More Work
But that’s not all. You know and I know that there are a lot of people who have businesses that they operate out of their homes and farms. To find those folks, you will need to do more digging. If you have a farmers market (and many are now year round or do special holiday ‘winter markets’), visit the market or find the market contact info and ask the market manager. If you are able to visit the market, ask the people AT the market; explain that you are collecting information and anyone you can find who has a little business, makes things for sale and so on. I can tell you from my experience at our local farmers market that for every vendor who is actually there, there are at least 3 more who viewed themselves as too small to take a booth. If you can find those people, your list will get larger and larger.

Another source of small local businesses is to ask co-workers and friends. “Do you know anyone who is doing a little business at home? Do you know anyone who makes children’s wooden toys? Do you know anyone who is making dolls? Do you know anyone who does ceramics and sells? Do you know anyone who does custom clothing or underwear? Anyone who does specialty clothing for people with special needs? Is there anyone you know with an interesting hobby?” The list of items grows and grows. We have a museum locally which has a lovely shop. That’s a local business. That museum also has a ceramics studio and the people who take classes there and use the facility also hold a big sale several times a year; THAT’s a small local business too.

One of the sad reasons why people shop at malls is that they know that shopping is there. One of the really sad reasons why people do NOT shop locally is that they don’t know what is out there or where it is. If you go through this process, you will have a terrific idea of what is happening in your community and who is doing what. So, what do you do with THIS info? First thing I’d do is contact the local ‘buy local’ organization and ask if they want to publish your list. They might – or they might just want to use it to try to get the businesses to join their organization. All well and good. But one thing you CAN do with it, to be frank, is to make a Facebook page with it and call the page something truly obvious, like “(Your town or county name) local businesses” so that if someone searches on the internet for just that thing, they will be alerted to it.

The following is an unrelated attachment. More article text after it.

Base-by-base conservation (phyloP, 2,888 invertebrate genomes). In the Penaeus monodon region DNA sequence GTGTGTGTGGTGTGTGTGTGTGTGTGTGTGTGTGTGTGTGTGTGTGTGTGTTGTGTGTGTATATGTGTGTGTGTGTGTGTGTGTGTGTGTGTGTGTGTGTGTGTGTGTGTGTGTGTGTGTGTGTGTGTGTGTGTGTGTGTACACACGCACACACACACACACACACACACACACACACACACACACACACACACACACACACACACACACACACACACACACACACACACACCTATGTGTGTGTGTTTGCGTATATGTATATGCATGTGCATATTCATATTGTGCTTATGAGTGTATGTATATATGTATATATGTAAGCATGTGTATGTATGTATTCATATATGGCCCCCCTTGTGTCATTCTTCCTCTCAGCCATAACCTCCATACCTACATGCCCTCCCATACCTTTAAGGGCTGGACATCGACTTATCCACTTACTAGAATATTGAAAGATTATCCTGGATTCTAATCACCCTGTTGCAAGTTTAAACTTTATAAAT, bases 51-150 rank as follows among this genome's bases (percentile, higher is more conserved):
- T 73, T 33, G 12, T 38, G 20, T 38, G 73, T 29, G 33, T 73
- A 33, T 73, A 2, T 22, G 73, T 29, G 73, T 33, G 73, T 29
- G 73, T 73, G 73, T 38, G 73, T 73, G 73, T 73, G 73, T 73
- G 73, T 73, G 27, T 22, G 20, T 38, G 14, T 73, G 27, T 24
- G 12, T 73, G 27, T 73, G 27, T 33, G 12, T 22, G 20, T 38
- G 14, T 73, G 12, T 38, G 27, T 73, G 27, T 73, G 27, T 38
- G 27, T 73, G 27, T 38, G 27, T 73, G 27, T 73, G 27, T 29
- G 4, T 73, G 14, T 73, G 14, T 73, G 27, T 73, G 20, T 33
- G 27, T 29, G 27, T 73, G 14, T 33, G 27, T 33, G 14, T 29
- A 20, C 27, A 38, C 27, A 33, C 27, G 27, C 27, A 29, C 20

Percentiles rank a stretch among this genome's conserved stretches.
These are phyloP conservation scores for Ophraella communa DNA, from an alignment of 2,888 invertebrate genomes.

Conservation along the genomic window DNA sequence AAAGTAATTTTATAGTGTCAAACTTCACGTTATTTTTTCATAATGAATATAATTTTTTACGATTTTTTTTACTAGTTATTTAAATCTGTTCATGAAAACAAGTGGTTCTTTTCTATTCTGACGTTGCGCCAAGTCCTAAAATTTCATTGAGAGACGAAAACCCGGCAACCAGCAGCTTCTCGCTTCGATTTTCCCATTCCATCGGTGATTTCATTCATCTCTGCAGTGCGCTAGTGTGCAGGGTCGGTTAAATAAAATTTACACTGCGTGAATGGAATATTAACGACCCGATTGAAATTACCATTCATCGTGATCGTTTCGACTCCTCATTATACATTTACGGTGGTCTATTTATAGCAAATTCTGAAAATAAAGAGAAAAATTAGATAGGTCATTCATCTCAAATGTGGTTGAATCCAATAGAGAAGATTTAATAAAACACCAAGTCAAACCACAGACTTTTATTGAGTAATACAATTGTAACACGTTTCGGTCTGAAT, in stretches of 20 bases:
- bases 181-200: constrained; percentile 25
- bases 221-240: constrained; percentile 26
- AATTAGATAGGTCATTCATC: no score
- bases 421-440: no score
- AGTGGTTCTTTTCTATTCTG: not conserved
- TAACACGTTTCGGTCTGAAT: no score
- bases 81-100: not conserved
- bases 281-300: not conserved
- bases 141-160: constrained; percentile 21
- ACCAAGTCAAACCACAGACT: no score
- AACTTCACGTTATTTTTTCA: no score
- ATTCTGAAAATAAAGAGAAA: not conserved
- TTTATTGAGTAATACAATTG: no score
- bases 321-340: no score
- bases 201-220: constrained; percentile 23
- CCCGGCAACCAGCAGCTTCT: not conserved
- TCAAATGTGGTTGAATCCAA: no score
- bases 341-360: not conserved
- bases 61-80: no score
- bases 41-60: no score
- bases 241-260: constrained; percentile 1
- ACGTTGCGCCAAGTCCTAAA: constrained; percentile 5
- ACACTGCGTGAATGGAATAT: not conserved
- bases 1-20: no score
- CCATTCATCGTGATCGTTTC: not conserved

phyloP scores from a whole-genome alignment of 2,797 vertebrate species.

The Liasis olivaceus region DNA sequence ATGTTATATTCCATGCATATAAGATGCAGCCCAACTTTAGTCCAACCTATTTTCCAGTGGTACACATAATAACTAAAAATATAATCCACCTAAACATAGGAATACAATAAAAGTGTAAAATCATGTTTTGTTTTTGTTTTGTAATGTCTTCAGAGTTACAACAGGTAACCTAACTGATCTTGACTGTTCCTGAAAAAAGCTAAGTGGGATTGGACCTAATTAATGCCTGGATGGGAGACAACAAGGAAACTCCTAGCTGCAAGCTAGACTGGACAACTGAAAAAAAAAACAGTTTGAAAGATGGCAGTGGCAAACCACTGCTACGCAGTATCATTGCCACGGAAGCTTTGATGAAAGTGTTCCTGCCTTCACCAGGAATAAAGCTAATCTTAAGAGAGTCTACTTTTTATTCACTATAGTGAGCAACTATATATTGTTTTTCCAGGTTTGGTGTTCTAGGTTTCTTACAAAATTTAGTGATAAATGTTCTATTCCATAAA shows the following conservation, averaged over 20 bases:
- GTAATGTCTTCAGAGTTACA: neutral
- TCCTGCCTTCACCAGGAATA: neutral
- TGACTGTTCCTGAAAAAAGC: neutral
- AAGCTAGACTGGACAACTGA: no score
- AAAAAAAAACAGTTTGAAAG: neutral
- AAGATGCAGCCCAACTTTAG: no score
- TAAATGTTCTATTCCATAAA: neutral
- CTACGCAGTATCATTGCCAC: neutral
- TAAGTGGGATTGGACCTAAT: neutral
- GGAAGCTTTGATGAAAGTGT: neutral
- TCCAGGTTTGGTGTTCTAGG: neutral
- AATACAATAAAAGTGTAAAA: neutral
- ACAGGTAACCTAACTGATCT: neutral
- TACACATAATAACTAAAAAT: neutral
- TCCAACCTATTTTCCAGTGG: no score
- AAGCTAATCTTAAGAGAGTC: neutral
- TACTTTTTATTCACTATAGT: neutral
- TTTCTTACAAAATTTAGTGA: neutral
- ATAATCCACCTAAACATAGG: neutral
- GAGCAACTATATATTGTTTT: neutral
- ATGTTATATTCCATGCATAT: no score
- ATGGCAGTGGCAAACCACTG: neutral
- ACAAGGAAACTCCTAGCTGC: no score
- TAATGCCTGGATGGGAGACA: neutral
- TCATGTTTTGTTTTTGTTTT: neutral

Yes, this is work; I have to admit that. Getting out and driving and walking around, writing down names, asking people for information is a big job. I’m sure there are some readers who are saying to themselves, “This is the job of the local economic development people (or, the downtown business development association, or whatever group you’ve got if you’ve got one); why should we, as community people volunteer our time to perform what is basically a marketing and advertising function?” Let’s put it this way: We will never be able to break the cycle of ‘autopilot shopping at the mall or ‘big box store’/never go downtown or to a small business’ if we don’t get information out there to let people know that there really are alternatives. It’s a really good deed that you can do for your community. There are literally thousands of small towns and cities in this country which, through the ‘Wal-martization’ of America have lost their entire business district. In some places, the loss of just one core store, such as a department store or the town grocery store has led to the death of the entire downtown, which led to people doing all of their shopping far away, which led to the spiritual death of the entire community. Having a core of small, locally-owned businesses if important to our communities and we need to nurture them.

But we can’t help if we don’t know what’s out there.
(photo of downtown Madison, Wisconsin by